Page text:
Trial and Error (Light on the former, heavy on the latter)

So yesterday I went to a baby shower. I was lucky enough to never attend a (non-work) baby shower before this one (except my own). I didn’t know anyone there besides the mother-to-be and it was really far away from my place, requiring over an hour of travel time each way. Being at the shower meant I’d miss most of Isa’s awake hours, which was hard. But I was still excited to go because I love the woman having the baby (she is my best friend’s wife) and hope we can see them a lot when when they enter parentdom.

There was only one moment during the shower when I felt the difference between our two experiences (she got pregnant the first month trying). She was retelling the story of how she told her husband that she was pregnant and I suddenly remembered both the times I told Mi.Vida about our pregnancies. The differences between the two instances are substantial.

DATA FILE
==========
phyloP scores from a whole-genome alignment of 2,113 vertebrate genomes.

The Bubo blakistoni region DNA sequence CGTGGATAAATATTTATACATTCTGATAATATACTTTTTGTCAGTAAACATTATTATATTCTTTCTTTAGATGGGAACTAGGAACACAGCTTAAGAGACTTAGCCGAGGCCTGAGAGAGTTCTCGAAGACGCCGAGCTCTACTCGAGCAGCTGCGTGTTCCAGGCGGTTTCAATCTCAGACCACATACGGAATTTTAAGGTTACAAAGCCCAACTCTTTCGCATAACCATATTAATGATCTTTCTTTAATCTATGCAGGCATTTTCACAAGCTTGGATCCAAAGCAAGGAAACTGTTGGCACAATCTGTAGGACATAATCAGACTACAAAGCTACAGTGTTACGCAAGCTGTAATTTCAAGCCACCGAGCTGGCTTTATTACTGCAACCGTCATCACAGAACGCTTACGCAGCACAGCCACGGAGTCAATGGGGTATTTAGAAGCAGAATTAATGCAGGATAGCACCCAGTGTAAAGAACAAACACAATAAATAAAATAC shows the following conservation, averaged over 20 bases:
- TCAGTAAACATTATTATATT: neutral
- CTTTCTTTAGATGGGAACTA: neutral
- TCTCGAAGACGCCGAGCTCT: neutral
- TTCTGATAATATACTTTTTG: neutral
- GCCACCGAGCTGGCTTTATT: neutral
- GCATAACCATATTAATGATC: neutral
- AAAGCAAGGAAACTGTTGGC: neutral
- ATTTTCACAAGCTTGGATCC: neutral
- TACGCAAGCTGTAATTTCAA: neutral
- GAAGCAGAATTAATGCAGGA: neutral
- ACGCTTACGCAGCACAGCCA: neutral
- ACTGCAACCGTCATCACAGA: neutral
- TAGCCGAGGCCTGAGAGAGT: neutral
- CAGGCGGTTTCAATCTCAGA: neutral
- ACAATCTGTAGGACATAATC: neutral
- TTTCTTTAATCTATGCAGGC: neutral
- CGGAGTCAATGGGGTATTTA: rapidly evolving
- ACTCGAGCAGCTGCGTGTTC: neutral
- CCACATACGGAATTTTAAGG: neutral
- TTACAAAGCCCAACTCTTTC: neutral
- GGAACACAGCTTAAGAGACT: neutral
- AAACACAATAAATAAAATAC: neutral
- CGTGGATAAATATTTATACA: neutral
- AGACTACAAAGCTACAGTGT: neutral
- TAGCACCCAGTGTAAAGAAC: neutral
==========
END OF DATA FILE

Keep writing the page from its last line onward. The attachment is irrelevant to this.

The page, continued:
The first pregnancy I found out about while traveling without him in New York. When I got home I bought him a Father’s Day Card (it had just passed that weekend) and wrote, “I know you’ll be the most amazing dad” in it, or some such sentimental saying. And then I gave it to him with a positive pregnancy test. It was amazing and I was so excited. Of course we lost that pregnancy two weeks later in an ER with an MVA and two methotrexate shots in the ass.

The second time I told Mi.Vida we were pregnant it was 6am on a work day and I was sobbing with fear that we’d have another ectopic. There was so little happiness in finding out about that pregnancy. And for some reason, hearing her tell her story made me realize that for the first time. And I had to take a few minutes to mourn the excitement I should have felt when I found out about the pregnancy that brought me my daughter. It only lasted a moment though, and I rallied to play all the silly games and watch her open present after present.

On the way back I thought of how I’d tell Mi.Vida we were pregnant for number two, if we’re lucky enough for that to happen to us. I don’t want to share it because Mi.Vida reads my blog. I have to say, I’m excited about it.